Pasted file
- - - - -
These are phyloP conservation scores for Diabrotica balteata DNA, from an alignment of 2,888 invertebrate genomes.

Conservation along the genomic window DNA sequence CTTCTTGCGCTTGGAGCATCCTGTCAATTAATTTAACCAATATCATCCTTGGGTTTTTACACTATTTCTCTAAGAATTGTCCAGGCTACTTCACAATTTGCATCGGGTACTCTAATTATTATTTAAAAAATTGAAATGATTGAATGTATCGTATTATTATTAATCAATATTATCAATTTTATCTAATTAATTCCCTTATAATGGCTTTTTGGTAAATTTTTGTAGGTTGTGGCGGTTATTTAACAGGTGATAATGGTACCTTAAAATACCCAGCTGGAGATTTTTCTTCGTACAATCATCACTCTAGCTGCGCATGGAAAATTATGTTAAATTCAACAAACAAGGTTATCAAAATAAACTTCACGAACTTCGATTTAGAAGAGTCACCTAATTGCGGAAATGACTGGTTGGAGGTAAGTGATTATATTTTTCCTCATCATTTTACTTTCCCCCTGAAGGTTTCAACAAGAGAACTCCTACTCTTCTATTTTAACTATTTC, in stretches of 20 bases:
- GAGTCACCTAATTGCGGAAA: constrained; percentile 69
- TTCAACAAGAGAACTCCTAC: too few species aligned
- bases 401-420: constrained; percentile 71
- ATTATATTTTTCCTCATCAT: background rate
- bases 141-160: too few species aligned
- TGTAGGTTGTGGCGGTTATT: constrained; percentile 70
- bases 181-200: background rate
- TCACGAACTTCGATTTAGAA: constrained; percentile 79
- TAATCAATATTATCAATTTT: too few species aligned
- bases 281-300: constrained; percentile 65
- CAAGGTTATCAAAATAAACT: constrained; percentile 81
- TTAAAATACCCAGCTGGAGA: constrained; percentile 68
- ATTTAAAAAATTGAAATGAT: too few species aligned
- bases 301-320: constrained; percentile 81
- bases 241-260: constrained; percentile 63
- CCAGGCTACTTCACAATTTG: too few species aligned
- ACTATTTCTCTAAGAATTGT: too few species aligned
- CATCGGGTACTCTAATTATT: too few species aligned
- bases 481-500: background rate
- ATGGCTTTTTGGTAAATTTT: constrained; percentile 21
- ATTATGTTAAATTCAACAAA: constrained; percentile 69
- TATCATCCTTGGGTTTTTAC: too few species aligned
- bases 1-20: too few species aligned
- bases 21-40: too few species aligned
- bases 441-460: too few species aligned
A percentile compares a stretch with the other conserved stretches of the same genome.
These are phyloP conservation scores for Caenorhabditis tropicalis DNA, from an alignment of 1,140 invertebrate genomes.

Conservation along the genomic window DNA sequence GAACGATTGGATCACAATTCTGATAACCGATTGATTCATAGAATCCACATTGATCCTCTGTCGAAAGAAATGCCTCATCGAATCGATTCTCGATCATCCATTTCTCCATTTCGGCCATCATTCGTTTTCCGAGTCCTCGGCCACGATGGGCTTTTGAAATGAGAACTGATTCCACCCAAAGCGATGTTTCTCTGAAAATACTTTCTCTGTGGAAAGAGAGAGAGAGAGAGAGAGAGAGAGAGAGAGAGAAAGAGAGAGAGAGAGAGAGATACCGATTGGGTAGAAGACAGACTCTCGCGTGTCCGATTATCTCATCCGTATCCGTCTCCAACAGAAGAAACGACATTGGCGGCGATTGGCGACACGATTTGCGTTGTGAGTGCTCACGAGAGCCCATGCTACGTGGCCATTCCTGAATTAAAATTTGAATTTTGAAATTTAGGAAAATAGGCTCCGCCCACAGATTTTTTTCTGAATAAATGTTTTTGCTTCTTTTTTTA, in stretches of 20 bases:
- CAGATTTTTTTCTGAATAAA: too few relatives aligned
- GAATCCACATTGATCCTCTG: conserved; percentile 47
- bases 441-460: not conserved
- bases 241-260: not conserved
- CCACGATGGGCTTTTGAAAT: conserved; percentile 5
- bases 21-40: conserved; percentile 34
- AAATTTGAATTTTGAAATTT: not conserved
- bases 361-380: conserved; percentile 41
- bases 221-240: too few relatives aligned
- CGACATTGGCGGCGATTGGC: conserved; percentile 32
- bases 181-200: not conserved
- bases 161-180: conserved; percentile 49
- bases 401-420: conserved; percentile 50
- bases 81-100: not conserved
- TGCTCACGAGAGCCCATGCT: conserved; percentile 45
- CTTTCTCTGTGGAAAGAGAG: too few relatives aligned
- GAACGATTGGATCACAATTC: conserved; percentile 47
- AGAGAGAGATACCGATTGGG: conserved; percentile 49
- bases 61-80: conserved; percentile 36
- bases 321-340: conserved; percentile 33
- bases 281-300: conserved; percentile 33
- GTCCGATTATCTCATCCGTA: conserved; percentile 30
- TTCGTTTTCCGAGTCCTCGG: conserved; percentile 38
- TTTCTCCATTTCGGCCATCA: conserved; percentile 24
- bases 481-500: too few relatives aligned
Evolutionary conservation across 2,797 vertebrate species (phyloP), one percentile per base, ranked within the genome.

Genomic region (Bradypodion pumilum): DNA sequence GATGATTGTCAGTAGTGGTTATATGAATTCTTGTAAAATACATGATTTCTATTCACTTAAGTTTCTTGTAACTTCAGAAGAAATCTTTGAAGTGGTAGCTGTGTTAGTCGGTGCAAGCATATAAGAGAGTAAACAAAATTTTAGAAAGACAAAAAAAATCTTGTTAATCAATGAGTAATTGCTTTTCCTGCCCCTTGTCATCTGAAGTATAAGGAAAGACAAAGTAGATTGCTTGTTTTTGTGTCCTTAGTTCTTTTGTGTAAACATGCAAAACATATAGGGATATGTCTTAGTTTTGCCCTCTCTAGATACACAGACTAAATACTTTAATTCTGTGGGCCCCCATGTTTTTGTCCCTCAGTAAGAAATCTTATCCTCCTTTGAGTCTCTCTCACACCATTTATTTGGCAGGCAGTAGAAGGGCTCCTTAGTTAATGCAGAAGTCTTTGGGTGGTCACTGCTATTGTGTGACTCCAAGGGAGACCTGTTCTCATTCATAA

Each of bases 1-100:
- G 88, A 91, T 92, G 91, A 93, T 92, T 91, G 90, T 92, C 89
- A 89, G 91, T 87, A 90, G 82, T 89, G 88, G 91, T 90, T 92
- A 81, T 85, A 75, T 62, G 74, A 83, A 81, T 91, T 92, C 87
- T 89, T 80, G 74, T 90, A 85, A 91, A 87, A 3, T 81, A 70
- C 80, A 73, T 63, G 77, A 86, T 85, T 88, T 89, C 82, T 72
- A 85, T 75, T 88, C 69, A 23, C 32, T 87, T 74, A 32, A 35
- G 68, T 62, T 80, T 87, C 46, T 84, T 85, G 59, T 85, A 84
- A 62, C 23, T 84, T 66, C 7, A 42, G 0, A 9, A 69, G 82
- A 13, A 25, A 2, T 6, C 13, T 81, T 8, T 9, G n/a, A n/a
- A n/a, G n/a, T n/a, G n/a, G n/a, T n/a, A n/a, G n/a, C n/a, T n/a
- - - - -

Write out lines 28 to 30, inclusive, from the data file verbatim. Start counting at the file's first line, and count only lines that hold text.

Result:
A percentile compares a stretch with the other conserved stretches of the same genome.
These are phyloP conservation scores for Caenorhabditis tropicalis DNA, from an alignment of 1,140 invertebrate genomes.

Conservation along the genomic window DNA sequence GAACGATTGGATCACAATTCTGATAACCGATTGATTCATAGAATCCACATTGATCCTCTGTCGAAAGAAATGCCTCATCGAATCGATTCTCGATCATCCATTTCTCCATTTCGGCCATCATTCGTTTTCCGAGTCCTCGGCCACGATGGGCTTTTGAAATGAGAACTGATTCCACCCAAAGCGATGTTTCTCTGAAAATACTTTCTCTGTGGAAAGAGAGAGAGAGAGAGAGAGAGAGAGAGAGAGAGAAAGAGAGAGAGAGAGAGAGATACCGATTGGGTAGAAGACAGACTCTCGCGTGTCCGATTATCTCATCCGTATCCGTCTCCAACAGAAGAAACGACATTGGCGGCGATTGGCGACACGATTTGCGTTGTGAGTGCTCACGAGAGCCCATGCTACGTGGCCATTCCTGAATTAAAATTTGAATTTTGAAATTTAGGAAAATAGGCTCCGCCCACAGATTTTTTTCTGAATAAATGTTTTTGCTTCTTTTTTTA, in stretches of 20 bases: